Bertrand Blier's career began in 1957 as an assistant stagiaire, as it was still relatively conventional in the French film-making tradition. This chapter highlights that if we were to focus on the notion of thematic and stylistic tendencies that are common to the films, then it is possible to locate his cyclical nature of the narratives in three distinct categories. The first category is that of the often bawdy comedies, which rely on the easy camaraderie and sexual fraternity of duos of male characters, and which document the largely picaresque itinerary of this genre's classically ambivalent heroes. The second group of films are the less explicitly comic films with which, excepting Trop helle pour toi, Blier enjoyed only moderate commercial success. The third category of films is that of Blier's mature career what Blier himself has termed his 'seconde carrier.'.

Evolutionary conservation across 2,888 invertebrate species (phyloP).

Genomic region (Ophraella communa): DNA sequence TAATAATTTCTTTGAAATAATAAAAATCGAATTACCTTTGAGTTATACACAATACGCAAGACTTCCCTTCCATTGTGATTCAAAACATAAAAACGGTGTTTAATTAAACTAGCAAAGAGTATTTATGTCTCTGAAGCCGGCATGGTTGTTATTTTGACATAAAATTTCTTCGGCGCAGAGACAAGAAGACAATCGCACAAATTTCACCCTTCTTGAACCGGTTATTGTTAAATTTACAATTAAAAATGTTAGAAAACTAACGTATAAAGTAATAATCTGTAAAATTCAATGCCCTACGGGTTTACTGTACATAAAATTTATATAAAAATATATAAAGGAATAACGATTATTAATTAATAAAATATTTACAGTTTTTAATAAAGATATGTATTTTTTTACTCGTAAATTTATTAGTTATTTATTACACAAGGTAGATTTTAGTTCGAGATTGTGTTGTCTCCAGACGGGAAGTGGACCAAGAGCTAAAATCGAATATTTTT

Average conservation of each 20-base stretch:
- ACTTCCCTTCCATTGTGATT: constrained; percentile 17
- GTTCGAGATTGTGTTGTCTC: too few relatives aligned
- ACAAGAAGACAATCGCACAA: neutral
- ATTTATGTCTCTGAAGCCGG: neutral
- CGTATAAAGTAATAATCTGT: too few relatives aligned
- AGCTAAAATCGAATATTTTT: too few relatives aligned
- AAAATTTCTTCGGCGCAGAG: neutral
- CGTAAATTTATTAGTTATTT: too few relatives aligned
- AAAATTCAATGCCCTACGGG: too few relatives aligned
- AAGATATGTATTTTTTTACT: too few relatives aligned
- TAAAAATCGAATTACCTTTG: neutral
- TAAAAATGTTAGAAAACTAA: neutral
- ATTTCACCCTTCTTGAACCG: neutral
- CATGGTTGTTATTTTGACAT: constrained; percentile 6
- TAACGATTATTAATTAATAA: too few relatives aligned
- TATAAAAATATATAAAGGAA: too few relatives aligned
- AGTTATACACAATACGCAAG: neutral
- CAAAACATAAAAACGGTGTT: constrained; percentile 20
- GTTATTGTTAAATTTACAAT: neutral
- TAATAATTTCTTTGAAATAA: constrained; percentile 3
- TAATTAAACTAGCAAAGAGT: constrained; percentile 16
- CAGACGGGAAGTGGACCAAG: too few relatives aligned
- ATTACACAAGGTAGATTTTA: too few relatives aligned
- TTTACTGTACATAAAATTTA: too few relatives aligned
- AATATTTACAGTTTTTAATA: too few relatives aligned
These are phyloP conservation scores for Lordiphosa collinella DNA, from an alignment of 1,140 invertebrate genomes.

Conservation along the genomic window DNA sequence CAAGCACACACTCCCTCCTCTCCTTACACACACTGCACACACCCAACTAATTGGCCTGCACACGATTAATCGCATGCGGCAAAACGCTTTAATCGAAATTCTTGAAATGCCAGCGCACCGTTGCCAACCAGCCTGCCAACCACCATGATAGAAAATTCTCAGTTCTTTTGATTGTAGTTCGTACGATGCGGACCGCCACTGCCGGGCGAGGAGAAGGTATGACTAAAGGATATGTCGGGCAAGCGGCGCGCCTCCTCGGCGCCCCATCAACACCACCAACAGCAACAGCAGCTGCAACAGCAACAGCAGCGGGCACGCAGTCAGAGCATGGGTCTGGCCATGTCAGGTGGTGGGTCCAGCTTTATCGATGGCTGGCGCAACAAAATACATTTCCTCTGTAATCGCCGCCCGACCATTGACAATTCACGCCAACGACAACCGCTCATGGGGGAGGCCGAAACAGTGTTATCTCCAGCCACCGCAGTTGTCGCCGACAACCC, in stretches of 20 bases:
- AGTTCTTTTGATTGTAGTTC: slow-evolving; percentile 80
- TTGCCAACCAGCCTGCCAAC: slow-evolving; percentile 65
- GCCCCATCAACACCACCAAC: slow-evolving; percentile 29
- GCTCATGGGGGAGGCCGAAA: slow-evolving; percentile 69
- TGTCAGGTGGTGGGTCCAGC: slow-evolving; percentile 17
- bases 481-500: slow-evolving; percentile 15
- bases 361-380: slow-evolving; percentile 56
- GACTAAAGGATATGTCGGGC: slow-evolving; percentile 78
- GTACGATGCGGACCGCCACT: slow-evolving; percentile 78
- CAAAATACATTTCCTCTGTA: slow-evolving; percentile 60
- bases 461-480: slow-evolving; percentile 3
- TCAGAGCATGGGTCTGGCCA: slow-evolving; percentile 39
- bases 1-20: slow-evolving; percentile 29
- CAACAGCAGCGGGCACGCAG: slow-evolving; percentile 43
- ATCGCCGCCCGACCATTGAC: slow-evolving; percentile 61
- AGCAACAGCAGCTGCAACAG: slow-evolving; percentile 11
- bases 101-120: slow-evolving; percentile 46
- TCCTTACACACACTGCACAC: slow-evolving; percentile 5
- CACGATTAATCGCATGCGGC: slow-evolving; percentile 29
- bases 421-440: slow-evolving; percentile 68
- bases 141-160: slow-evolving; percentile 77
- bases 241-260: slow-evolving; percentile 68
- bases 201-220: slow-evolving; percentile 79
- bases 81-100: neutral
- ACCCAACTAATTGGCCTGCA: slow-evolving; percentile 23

in Bertrand Blier

The narrative structures of Bertrand Blier's films vary from the episodic, frequently picaresque, yet largely linear, to the more complex and digressive reflections. The subversive approach to the notion of the dramatic catalyst is useful to begin a detailed analysis of Blier's style. One way of understanding the system of dramatic cohesion that unifies the action of Blier's films is to read it in terms of an 'absurdist' conception. Blier first experimented with this technique in Hitler, connais pas!, in which he used the narrative mechanism of the interview to allow eleven young people to talk about themselves and their experiences. The film at first appears to have ethnographic intentions consistent with the cinema-verite mode of film-making, exploring the views and preoccupations of a representative group of individuals, allowing its subjects to locate themselves, their emotions and their attitudes to life with respect to the various conditions of their lives.

in Bertrand Blier
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The carnival as structuring motif